Cooperative Capital

Daniel Fireside
July 25, 2017
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Have you ever thought about how food companies are financed? We think about it a lot at Equal Exchange, and we’ve created a capital structure that reflects our cooperative values, and even allows participation from our regular customers and supporters.

Equal Exchange is unusual in lots of ways. You might know that we always pay above-market prices to farmers, buy directly from small-farmer co-operatives around the world, facilitate pre-harvest financing, and provide a ton of other benefits to farmers in the form of direct aid as well as training.

We are also a democratically run worker co-operative – one of the largest in the United States. Once a worker has passed a probationary period, they are elected into the co-operative, buy an ownership share that gives them an equal right to run or elect the Board of Directors, change the bylaws or governing structure, and to be a part of profit-sharing or loss-sharing. One rule that we’ve all agreed on is that we can never sell the company for profit, so we’ll never go the way of so many other “ethical” food and beverage companies that have been absorbed into the machinery of global capitalism.

We’re also creating new spaces for consumers to join us in our work of changing the global food system to one that puts the people and planet before profit through the Equal Exchange Action Forum

One other area that distinguishes Equal Exchange is much less well-known – our capital structure. It may not be that noticeable to someone drinking our coffee, but it’s one of the things that sets the company apart and helps us to keep working for a more just and sustainable global food system.

Our business model requires us to have access to much larger amounts of cheap financing than most other coffee companies of our size. While other companies try to keep inventory low by buying from brokers and middlemen when it suits them, we realized that this puts our farmer partners at a huge disadvantage. We decided early on that we would buy our entire year’s purchase from them as soon as they were ready to sell. This means the farmers don’t have to worry about storage or financing inventory, but it means that we do. And that means a lot of money tied up in unsold good in our warehouses.

The traditional companies get financing from investors who want to make a quick and large profit, or from faceless banks that impose onerous conditions. Often the founders are under intense pressure to sell the company to a global conglomerate so that early investors and some of the founders make a killing and everyone else reports to a new corporate boss, and the social mission becomes just another public relations point. We’ve seen this process repeat itself countless times and realized early on that going this route would ultimately undermine all our other work.

Our financing depends on three legs: investment, loans, and savings or retained earnings. 

Investments:

When we need to scale up, we’ve sold a special kind of stock to people who closely share our values. It can’t be traded on any stock exchange and doesn’t change in value. Investors have to hold onto it for at least five years (the same time it takes a coffee seedling to become a fully productive coffee tree!), and they don’t get any voting rights or seats on our board. They only get their money back by selling the stock back to the company. We offer an annual dividend that can range between nothing and 8 percent. The average is around 5 percent, but might be less or even nothing in any given year. We’ve raised over $16 million through sales of this kind of stock, which includes over $1.5 million from deferred profit-sharing by the workers. We’re not looking for new investments right now, but we know that we can count on our supporters when we need to.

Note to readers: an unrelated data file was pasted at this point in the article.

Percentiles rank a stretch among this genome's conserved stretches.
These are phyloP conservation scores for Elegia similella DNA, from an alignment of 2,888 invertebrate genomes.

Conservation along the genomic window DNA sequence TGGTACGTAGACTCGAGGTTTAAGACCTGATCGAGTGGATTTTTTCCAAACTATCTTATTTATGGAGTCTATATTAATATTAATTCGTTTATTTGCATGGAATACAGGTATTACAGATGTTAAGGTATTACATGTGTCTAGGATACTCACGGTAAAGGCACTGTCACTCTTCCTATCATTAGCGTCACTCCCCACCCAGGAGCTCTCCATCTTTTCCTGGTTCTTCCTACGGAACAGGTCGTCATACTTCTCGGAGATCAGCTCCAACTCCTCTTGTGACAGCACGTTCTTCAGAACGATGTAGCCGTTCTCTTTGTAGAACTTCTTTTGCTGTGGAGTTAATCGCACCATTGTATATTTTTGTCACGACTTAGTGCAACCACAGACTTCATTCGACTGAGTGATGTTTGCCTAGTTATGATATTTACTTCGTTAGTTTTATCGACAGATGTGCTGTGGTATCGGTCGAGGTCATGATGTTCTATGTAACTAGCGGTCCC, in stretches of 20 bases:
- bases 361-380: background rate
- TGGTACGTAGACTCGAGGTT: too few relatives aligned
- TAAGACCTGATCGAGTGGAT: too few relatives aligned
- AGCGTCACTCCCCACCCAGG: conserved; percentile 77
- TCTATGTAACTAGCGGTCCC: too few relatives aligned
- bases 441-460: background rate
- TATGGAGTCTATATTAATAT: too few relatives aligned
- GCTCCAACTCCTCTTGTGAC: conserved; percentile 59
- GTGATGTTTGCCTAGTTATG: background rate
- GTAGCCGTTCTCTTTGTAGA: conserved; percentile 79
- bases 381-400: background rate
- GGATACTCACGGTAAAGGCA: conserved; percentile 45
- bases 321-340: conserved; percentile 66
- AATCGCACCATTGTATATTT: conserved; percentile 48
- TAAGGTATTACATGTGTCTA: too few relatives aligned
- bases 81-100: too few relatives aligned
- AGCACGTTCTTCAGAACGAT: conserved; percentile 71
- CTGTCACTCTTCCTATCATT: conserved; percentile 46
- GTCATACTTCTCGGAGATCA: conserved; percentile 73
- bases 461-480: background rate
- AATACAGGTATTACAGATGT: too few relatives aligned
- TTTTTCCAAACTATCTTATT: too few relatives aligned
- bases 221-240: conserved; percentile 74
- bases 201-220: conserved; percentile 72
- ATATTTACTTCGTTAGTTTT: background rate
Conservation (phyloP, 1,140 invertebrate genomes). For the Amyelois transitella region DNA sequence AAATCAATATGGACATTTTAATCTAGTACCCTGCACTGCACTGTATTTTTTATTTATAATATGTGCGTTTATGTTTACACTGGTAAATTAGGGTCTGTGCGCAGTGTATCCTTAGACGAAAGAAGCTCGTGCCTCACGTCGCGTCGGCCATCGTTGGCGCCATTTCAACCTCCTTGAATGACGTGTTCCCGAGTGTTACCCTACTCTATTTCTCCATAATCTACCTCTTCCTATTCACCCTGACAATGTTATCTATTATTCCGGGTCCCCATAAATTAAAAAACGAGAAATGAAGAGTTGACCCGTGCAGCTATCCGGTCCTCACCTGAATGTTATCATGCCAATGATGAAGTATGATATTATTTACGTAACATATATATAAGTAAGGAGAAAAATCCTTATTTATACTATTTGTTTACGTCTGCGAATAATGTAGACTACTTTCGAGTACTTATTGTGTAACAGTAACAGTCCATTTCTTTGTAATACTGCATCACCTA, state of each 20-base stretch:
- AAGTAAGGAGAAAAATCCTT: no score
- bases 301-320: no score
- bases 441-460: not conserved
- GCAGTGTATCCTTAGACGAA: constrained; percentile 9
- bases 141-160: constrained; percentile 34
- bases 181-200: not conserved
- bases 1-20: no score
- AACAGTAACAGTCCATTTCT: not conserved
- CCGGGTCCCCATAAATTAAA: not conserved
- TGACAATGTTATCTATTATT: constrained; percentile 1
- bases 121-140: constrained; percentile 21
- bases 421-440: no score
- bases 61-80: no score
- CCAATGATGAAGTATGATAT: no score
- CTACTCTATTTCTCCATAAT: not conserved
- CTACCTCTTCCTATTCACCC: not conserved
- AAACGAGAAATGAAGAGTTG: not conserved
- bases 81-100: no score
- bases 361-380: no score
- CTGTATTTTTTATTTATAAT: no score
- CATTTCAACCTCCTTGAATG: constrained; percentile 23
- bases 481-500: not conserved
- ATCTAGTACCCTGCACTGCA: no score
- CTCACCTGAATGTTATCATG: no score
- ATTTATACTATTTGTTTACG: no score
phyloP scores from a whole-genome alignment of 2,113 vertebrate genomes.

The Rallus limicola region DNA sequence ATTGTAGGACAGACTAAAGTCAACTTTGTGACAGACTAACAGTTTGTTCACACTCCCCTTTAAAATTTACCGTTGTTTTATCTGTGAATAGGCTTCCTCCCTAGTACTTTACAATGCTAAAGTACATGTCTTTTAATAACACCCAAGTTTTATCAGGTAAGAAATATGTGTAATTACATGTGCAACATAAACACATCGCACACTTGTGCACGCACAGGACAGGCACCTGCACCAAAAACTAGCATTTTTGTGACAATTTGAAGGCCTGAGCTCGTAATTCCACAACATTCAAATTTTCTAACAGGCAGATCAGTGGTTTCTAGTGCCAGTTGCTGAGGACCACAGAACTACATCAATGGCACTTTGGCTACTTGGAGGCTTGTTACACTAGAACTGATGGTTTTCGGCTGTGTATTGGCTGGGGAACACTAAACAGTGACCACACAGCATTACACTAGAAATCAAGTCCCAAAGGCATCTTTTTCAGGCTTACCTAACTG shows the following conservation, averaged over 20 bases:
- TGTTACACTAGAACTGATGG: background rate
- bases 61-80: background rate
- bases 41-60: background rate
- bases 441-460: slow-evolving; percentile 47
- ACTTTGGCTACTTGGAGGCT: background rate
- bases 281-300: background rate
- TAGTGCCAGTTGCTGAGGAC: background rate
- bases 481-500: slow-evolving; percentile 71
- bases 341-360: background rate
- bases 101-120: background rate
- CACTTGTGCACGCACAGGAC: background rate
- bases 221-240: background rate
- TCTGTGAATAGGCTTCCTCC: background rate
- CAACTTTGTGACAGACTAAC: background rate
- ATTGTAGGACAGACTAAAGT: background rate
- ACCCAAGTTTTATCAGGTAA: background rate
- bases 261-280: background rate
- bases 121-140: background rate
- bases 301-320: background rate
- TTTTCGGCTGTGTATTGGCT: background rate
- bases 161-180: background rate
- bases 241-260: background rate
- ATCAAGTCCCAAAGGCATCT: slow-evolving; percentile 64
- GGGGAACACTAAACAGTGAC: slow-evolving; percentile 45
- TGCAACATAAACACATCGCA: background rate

Loans:

Sometimes we need loans, which can be a more flexible form of financing. Just as we think about the impact we have when we buy our products, we think carefully about the impact we have when we pay interest on our loans. We don’t want our interest payments going to finance the conventional banking industry. Although it’s a bit more trouble, we spread out our borrowing among non-profit lenders, like the Cooperative Fund of New England, the National Cooperative Bank, RSF Social Finance, and the Calvert Foundation. We do our commercial borrowing with Eastern Bank, which is a New England mutual. We also borrow directly from several dozen individuals and institutions. This way our interest payments are recycled back through the cooperative economy. 

Savings:

Our annual profits are divided between taxes, charity, dividends, and patronage (profit sharing) to our members. We also set aside a portion to reinvest in the business and keep it healthy for future generations. We currently have over $6 million in retained earnings, which represents funds that everyone who has ever worked here has agreed to leave in the company to keep it strong and growing.

How you can be a part of our financing:

We recently partnered with the Calvert Foundation to create a special Equal Exchange Community Investment Note. For as little as $20, you can invest with the Calvert Foundation in a special fund that they loan to Equal Exchange at a preferential rate. You’ll earn interest on your funds and can get them back when the Note comes due. Because we don’t want to take on more debt than we need, at this time, we’re asking people to make deposits of only $20 to $100. If you have more funds that you’d like to invest, you can take out another Calvert Foundation note and put it to use toward one of their other lending categories. 

Investing in the Equal Exchange Note through the Calvert Foundation is also one of three ways to qualify for membership in Equal Exchange’s Action Forum